Terence F. Cuff

I am not overly fond of the IRR function on account of its lack of economic precision and identified flaws in the function where it occasionally will produce mathematically inaccurate results. The IRR function can be dangerously biased in appropriate circumstances, since it does not pay attention to the precise day on which cash flows are paid or received. This usually is not a problem for monthly payments that are not large amounts; this can make a considerable difference when IRR is used with a quarterly, semi-annual, or annual convention and payments are large. (This also can invite economic manipulation.) For example, it makes a big difference whether a $1 million payment is made on January 1 or December 31. The IRR function does not distinguish between the two; if you are using an annual convention, all cash flows during the year are bundled together. The XIRR function does distinguish, and it can make a big difference. Nevertheless, the IRR function often provides "good enough" approximations of internal rate of return for purposes in most situations.

Also, as Microsoft readily admits, both IRR and XIRR use a limited number of iterations and may not find an internal rate of return solution when one exists. Further, there can be multiple solutions to internal rate of return. The IRR and XIRR functions, without special coaxing, will find only one solution. These two functions may find a solution to internal rate of return that really is not appropriate for your current uses.

Setting these issues aside, a loan rarely is repaid with equal payments over equal periods, which your comments assume. Different months have different numbers of days. There is a different number of days in each payment period. You may choose to ignore that, but whatever you may want to imagine, different months have different numbers of days, and that should make a difference in computing internal rate of return. Also, payments may not be made on the last day of the month. XIRR treats all payments as made on the last day of the month unless you choose the first day of the month convention. The XIRR function provides greater texture and precision to determining the internal rate of return than the IRR function, which assumes that all months have the same number of days and that all payments are made on the last day of the month.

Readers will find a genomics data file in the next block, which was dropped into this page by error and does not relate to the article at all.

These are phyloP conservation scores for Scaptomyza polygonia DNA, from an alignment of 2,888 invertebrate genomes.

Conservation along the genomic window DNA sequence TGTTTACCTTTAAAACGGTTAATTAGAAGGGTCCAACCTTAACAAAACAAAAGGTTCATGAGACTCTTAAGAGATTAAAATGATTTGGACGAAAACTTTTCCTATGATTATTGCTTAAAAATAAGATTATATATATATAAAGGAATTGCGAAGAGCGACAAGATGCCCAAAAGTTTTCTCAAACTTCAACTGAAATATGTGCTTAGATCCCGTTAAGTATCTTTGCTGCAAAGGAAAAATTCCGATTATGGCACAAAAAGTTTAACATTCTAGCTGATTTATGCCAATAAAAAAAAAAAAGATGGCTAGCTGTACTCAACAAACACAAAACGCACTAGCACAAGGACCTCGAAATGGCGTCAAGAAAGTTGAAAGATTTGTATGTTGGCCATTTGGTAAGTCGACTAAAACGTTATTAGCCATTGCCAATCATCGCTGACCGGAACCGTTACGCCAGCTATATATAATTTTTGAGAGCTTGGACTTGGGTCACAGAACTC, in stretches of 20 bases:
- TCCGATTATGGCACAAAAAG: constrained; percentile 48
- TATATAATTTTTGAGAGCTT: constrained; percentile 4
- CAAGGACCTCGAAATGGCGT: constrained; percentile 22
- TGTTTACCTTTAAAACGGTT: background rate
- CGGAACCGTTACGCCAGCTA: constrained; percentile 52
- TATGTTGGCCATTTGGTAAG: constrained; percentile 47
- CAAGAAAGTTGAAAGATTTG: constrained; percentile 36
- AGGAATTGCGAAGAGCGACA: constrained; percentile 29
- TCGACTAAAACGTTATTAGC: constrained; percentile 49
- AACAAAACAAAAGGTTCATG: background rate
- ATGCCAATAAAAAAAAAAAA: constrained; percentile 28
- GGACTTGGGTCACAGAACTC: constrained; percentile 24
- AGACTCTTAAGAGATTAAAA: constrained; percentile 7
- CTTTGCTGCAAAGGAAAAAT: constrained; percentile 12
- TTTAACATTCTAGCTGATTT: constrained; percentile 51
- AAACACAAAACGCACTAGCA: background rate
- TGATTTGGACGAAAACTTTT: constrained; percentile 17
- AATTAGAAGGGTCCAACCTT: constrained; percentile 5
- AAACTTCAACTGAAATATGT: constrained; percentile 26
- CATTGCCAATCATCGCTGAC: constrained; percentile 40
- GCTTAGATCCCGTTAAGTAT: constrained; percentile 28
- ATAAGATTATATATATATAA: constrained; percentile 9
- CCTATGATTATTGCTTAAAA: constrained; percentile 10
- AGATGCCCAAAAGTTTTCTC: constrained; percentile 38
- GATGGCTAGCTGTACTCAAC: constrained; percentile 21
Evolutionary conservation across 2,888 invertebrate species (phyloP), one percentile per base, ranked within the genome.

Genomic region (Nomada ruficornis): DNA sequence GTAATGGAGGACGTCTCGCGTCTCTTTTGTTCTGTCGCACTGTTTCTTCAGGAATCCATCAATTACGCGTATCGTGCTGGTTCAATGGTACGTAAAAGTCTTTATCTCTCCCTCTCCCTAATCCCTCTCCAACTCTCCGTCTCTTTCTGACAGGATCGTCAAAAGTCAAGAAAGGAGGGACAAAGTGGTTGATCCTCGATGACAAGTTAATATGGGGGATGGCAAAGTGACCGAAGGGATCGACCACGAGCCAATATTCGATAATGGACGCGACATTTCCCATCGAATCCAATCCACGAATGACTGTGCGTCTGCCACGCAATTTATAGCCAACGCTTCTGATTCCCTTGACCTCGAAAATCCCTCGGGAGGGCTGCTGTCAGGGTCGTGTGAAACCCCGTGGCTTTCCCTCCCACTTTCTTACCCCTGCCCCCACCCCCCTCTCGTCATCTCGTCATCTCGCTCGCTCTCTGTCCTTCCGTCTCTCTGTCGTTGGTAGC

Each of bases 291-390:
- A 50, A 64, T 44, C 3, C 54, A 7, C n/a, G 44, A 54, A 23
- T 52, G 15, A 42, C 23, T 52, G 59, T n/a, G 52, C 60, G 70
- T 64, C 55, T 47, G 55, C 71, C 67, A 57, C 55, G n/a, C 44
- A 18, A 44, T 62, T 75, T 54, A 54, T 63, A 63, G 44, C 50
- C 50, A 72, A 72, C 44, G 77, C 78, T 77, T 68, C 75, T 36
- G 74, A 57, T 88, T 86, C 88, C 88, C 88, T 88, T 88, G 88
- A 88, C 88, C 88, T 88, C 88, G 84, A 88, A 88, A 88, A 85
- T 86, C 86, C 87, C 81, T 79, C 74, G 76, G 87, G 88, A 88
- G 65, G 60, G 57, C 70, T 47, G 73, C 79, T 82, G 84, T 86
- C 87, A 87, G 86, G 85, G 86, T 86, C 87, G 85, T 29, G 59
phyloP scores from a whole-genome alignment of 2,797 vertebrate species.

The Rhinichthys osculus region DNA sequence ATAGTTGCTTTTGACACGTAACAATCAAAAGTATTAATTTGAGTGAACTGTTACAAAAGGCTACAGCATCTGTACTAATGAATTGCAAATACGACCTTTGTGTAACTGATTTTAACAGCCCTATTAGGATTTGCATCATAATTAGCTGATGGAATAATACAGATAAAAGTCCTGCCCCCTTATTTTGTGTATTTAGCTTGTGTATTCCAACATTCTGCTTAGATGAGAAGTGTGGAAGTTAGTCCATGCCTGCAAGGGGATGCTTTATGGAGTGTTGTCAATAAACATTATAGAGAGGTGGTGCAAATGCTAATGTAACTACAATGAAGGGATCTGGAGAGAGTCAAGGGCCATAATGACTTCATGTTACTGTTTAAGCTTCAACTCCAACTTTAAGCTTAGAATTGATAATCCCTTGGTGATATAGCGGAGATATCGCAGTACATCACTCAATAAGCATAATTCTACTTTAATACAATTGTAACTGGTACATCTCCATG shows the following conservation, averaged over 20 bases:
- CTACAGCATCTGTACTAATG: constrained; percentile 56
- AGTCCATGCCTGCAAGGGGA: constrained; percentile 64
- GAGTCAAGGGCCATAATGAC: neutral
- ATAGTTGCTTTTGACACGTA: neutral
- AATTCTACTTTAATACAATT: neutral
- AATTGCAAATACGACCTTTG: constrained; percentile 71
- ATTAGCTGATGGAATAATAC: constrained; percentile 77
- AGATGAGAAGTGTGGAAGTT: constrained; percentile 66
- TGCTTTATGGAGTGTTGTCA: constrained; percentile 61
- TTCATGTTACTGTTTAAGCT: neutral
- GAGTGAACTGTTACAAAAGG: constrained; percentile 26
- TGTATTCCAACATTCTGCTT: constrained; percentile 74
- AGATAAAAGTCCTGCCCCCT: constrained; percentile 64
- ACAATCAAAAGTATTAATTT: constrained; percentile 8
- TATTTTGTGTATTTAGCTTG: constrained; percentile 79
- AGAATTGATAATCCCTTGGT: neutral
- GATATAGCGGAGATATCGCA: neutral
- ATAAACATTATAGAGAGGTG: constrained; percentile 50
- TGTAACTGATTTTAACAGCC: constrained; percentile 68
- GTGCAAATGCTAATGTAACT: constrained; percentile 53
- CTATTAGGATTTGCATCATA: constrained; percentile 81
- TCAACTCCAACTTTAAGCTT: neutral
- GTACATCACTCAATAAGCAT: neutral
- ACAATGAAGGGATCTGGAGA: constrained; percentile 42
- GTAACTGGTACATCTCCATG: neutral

Additionally, the XIRR function in effect offers a blending function to take account the differences between years that have 365 and 366 days. This is a view of internal rate of return that may or may not be appropriate. Some people computing internal rate of return will reject even the XIRR function as not being precisely correct, depending on how you want to define internal rate of return. I find that few applications demand this level of precision. Depending on how you want to define internal rate of return and how much precision you need, you may have to define your own internal rate of return function and then to solve it iteratively.

I find that it often is appropriate to use the IRR function with monthly cash flows for purposes of financial and tax projections. I almost always recommend that attorneys use the XIRR function for computations that will have a legal effect (if they have to define legal relationships using Excel), such as economic terms in a promissory note that depend on internal rate of return. I will avoid both the IRR and XIRR functions if I am defining legal relationships and much is at stake. I define the relationships by formula. I then will set up an iterative procedure to find the solution and not rely on IRR or XIRR.

You may say that the difference between the number computed using the XIRR and the IRR functions may differ little. That often is the case. Sometimes the difference is dramatic.